Journal Issue

Libya’s oil-driven economy needs to reform and diversify

International Monetary Fund. External Relations Dept.
Published Date:
March 2005
  • ShareShare
Show Summary Details

Libya’s economy, which remains largely state controlled and heavily dependent on the oil sector, grew solidly in 2003—04, reflecting favorable developments in world oil markets, the IMF said in its annual economic review. The fiscal and external current account balances registered large surpluses, and international reserves rose sharply. Since the lifting of international sanctions, the pace of reforms, aimed at boosting private sector activity, has picked up somewhat. However, reforms continue to be implemented in an ad hoc and nontransparent manner.

The IMF Executive Board welcomed the authorities’ increased reform efforts but noted that much needs to be done to transform the country into a market economy. Libya’s large surpluses provide a good opportunity to speed up economic reforms, and the early creation of an interministerial economic team should help plan, coordinate, and sequence reforms.

In the short run, policies should focus on developing market-based monetary instruments, restructuring the banking system, liberalizing prices, strengthening budgetary management and procedures, and reforming the subsidy system. The Board encouraged the authorities to reassess their one-sector-at-a-time approach to reform and to seek greater economic diversification.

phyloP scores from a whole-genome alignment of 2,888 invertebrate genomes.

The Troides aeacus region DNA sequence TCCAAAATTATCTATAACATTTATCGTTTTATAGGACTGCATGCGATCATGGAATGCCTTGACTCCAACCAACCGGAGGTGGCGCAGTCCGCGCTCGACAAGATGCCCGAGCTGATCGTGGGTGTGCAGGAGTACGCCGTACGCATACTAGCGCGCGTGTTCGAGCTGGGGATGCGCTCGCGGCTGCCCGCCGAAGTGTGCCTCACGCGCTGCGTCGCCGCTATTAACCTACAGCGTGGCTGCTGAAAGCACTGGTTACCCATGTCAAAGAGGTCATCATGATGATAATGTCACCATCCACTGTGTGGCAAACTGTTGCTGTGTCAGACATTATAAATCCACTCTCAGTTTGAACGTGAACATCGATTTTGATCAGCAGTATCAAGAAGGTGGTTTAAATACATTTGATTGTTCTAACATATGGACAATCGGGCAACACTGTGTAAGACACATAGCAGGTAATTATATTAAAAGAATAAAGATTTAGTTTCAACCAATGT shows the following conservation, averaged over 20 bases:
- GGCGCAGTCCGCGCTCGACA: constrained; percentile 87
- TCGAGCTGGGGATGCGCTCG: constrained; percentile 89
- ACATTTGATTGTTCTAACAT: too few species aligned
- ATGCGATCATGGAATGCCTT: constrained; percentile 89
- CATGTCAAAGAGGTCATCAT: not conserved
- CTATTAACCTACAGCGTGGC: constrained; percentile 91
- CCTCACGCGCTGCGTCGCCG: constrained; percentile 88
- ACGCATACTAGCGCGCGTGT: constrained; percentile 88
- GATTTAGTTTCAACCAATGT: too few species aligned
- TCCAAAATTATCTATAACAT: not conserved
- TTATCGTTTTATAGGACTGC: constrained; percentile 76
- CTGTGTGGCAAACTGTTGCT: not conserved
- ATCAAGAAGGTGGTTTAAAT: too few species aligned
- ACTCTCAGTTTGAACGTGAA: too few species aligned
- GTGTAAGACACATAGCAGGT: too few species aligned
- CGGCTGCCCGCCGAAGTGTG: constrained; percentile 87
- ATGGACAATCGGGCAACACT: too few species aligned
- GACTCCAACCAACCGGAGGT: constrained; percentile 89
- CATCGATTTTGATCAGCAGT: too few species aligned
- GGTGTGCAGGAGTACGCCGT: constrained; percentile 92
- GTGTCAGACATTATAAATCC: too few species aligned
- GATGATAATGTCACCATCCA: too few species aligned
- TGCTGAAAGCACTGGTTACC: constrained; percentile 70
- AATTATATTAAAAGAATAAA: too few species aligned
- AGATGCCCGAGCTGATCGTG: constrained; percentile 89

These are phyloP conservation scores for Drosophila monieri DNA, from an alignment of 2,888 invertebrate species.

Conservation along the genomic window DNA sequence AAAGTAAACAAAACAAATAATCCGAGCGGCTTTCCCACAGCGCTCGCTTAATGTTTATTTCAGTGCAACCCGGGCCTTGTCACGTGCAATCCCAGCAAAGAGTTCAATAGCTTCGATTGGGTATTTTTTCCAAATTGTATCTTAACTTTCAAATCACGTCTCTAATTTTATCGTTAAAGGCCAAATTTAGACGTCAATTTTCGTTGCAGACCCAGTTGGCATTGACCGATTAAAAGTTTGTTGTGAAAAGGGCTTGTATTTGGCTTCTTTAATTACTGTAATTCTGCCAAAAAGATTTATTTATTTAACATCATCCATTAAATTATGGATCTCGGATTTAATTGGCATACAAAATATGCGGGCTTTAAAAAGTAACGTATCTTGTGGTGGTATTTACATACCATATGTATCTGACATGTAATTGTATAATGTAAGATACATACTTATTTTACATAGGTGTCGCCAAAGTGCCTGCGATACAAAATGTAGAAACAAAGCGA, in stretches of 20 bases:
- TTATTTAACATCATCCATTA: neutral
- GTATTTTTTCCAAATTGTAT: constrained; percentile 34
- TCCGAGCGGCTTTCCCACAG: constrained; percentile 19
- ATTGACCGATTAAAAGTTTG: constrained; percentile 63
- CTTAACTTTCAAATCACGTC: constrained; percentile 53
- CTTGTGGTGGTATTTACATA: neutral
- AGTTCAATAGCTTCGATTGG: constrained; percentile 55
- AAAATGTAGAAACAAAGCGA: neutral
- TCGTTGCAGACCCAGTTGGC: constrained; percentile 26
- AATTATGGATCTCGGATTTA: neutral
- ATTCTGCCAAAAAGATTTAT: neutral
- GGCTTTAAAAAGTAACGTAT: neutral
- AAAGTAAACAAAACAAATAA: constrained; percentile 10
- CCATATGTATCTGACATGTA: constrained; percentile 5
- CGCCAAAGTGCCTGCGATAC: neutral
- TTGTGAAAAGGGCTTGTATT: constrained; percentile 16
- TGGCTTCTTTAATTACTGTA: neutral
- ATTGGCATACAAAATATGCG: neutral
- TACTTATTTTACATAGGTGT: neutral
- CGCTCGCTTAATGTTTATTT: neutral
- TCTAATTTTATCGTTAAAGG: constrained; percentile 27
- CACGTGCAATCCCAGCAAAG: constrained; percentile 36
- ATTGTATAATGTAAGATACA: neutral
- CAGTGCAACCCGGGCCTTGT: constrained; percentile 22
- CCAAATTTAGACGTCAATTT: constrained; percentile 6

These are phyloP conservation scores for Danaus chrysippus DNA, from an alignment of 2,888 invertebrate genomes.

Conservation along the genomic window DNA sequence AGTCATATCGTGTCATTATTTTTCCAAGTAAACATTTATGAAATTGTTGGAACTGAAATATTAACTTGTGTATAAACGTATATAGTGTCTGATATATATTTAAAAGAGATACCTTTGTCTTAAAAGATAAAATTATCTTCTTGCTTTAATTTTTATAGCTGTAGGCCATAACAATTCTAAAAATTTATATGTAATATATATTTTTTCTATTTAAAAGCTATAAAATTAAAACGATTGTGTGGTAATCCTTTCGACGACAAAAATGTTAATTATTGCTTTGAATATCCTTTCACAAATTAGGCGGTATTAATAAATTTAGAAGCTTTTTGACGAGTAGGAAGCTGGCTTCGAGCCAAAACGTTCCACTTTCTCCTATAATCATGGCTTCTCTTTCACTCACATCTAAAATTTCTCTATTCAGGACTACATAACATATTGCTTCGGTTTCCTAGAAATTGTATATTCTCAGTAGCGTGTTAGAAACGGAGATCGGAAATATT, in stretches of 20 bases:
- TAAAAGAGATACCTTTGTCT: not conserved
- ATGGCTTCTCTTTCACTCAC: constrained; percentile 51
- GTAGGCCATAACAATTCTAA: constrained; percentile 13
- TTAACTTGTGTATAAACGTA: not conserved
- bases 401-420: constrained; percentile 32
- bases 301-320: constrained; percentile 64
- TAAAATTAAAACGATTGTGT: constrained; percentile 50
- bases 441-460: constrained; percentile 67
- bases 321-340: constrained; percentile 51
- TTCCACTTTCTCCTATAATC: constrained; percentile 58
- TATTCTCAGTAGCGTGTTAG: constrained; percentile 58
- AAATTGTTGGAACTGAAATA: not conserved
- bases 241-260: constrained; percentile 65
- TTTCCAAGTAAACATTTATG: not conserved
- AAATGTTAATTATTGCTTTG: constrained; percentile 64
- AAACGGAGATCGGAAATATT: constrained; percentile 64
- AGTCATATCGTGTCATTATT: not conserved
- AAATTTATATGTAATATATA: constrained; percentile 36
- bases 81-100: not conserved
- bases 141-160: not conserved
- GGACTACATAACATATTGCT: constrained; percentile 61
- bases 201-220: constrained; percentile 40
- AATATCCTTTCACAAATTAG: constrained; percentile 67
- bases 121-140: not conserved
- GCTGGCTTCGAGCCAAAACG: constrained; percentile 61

A prudent medium-term fiscal framework would help reduce the large nonoil deficit by strengthening the nonoil tax base, including reducing tax exemptions and streamlining spending. The authorities should also move toward greater budget transparency and consolidate in the budget all extra-budgetary operations. New banking legislation has been passed that grants the central bank greater independence.

Given Libya’s severe human resource constraints and weak institutions, the Board supported the authorities’ request for technical assistance in support of economic and financial reforms, taking into consideration the country’s absorptive capacity.


(percent change)
Real GDP1.
(percent of GDP)
Overall fiscal balance14.4-
Nonhydrocarbon fiscal balance-17.0-30.4-30.0-36.3-33.6
External current account balance22.512.30.615.425.6
Data: IMF staff report, January 2005.
Data: IMF staff report, January 2005.

Other Resources Citing This Publication